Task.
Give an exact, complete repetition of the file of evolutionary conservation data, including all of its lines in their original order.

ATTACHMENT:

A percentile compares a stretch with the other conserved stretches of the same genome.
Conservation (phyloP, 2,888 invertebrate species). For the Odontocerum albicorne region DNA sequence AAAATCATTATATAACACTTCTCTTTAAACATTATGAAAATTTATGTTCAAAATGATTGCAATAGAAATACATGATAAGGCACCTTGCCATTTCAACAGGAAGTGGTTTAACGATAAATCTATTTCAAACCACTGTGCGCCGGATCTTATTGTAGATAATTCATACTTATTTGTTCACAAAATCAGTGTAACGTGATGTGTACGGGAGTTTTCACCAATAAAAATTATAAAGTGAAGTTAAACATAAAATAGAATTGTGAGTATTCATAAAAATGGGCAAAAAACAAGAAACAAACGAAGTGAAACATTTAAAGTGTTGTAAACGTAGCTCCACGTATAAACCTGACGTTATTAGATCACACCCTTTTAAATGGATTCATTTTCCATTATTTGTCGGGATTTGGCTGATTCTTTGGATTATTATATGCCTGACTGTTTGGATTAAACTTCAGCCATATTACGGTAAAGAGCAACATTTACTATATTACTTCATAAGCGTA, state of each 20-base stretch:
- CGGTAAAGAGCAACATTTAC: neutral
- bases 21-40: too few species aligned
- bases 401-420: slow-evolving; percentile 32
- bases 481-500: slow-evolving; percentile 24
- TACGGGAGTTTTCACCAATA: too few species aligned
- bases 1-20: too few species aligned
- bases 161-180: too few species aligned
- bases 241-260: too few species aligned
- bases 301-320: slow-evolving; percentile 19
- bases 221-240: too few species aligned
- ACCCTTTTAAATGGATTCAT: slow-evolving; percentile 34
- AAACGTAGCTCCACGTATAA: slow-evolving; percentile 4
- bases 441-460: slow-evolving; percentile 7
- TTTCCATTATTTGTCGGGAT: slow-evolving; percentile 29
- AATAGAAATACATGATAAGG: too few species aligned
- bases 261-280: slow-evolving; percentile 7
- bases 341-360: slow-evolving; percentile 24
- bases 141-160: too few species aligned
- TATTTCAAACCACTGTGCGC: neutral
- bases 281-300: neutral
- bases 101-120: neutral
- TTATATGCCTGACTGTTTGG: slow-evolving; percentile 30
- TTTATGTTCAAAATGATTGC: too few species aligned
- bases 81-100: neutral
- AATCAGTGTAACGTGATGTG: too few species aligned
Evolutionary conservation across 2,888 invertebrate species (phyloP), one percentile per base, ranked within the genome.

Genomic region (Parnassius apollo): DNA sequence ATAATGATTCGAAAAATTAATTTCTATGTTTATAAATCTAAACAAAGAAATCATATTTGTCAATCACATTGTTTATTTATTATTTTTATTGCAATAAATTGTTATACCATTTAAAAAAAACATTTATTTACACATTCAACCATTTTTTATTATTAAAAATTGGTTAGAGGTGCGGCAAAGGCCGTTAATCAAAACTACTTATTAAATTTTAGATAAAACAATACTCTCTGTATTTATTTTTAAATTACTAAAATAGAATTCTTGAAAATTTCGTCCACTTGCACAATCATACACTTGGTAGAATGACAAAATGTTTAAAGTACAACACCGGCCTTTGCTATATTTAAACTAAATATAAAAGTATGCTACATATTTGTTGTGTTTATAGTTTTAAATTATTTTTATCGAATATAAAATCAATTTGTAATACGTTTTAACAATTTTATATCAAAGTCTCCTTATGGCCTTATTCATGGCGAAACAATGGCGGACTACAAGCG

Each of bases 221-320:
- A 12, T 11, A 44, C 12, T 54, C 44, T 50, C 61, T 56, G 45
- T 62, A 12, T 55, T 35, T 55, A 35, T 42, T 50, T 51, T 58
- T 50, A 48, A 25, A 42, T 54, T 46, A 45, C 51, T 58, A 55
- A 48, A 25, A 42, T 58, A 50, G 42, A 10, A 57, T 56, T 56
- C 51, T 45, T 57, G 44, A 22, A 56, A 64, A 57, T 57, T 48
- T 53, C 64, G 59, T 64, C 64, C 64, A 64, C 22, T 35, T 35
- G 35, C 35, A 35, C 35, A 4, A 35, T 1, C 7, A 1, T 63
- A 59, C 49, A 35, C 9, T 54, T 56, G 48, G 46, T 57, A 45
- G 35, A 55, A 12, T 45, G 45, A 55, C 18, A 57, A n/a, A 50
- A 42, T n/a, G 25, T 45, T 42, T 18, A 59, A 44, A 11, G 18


A percentile compares a stretch with the other conserved stretches of the same genome.
Conservation (phyloP, 2,888 invertebrate species). For the Odontocerum albicorne region DNA sequence AAAATCATTATATAACACTTCTCTTTAAACATTATGAAAATTTATGTTCAAAATGATTGCAATAGAAATACATGATAAGGCACCTTGCCATTTCAACAGGAAGTGGTTTAACGATAAATCTATTTCAAACCACTGTGCGCCGGATCTTATTGTAGATAATTCATACTTATTTGTTCACAAAATCAGTGTAACGTGATGTGTACGGGAGTTTTCACCAATAAAAATTATAAAGTGAAGTTAAACATAAAATAGAATTGTGAGTATTCATAAAAATGGGCAAAAAACAAGAAACAAACGAAGTGAAACATTTAAAGTGTTGTAAACGTAGCTCCACGTATAAACCTGACGTTATTAGATCACACCCTTTTAAATGGATTCATTTTCCATTATTTGTCGGGATTTGGCTGATTCTTTGGATTATTATATGCCTGACTGTTTGGATTAAACTTCAGCCATATTACGGTAAAGAGCAACATTTACTATATTACTTCATAAGCGTA, state of each 20-base stretch:
- CGGTAAAGAGCAACATTTAC: neutral
- bases 21-40: too few species aligned
- bases 401-420: slow-evolving; percentile 32
- bases 481-500: slow-evolving; percentile 24
- TACGGGAGTTTTCACCAATA: too few species aligned
- bases 1-20: too few species aligned
- bases 161-180: too few species aligned
- bases 241-260: too few species aligned
- bases 301-320: slow-evolving; percentile 19
- bases 221-240: too few species aligned
- ACCCTTTTAAATGGATTCAT: slow-evolving; percentile 34
- AAACGTAGCTCCACGTATAA: slow-evolving; percentile 4
- bases 441-460: slow-evolving; percentile 7
- TTTCCATTATTTGTCGGGAT: slow-evolving; percentile 29
- AATAGAAATACATGATAAGG: too few species aligned
- bases 261-280: slow-evolving; percentile 7
- bases 341-360: slow-evolving; percentile 24
- bases 141-160: too few species aligned
- TATTTCAAACCACTGTGCGC: neutral
- bases 281-300: neutral
- bases 101-120: neutral
- TTATATGCCTGACTGTTTGG: slow-evolving; percentile 30
- TTTATGTTCAAAATGATTGC: too few species aligned
- bases 81-100: neutral
- AATCAGTGTAACGTGATGTG: too few species aligned
Evolutionary conservation across 2,888 invertebrate species (phyloP), one percentile per base, ranked within the genome.

Genomic region (Parnassius apollo): DNA sequence ATAATGATTCGAAAAATTAATTTCTATGTTTATAAATCTAAACAAAGAAATCATATTTGTCAATCACATTGTTTATTTATTATTTTTATTGCAATAAATTGTTATACCATTTAAAAAAAACATTTATTTACACATTCAACCATTTTTTATTATTAAAAATTGGTTAGAGGTGCGGCAAAGGCCGTTAATCAAAACTACTTATTAAATTTTAGATAAAACAATACTCTCTGTATTTATTTTTAAATTACTAAAATAGAATTCTTGAAAATTTCGTCCACTTGCACAATCATACACTTGGTAGAATGACAAAATGTTTAAAGTACAACACCGGCCTTTGCTATATTTAAACTAAATATAAAAGTATGCTACATATTTGTTGTGTTTATAGTTTTAAATTATTTTTATCGAATATAAAATCAATTTGTAATACGTTTTAACAATTTTATATCAAAGTCTCCTTATGGCCTTATTCATGGCGAAACAATGGCGGACTACAAGCG

Each of bases 221-320:
- A 12, T 11, A 44, C 12, T 54, C 44, T 50, C 61, T 56, G 45
- T 62, A 12, T 55, T 35, T 55, A 35, T 42, T 50, T 51, T 58
- T 50, A 48, A 25, A 42, T 54, T 46, A 45, C 51, T 58, A 55
- A 48, A 25, A 42, T 58, A 50, G 42, A 10, A 57, T 56, T 56
- C 51, T 45, T 57, G 44, A 22, A 56, A 64, A 57, T 57, T 48
- T 53, C 64, G 59, T 64, C 64, C 64, A 64, C 22, T 35, T 35
- G 35, C 35, A 35, C 35, A 4, A 35, T 1, C 7, A 1, T 63
- A 59, C 49, A 35, C 9, T 54, T 56, G 48, G 46, T 57, A 45
- G 35, A 55, A 12, T 45, G 45, A 55, C 18, A 57, A n/a, A 50
- A 42, T n/a, G 25, T 45, T 42, T 18, A 59, A 44, A 11, G 18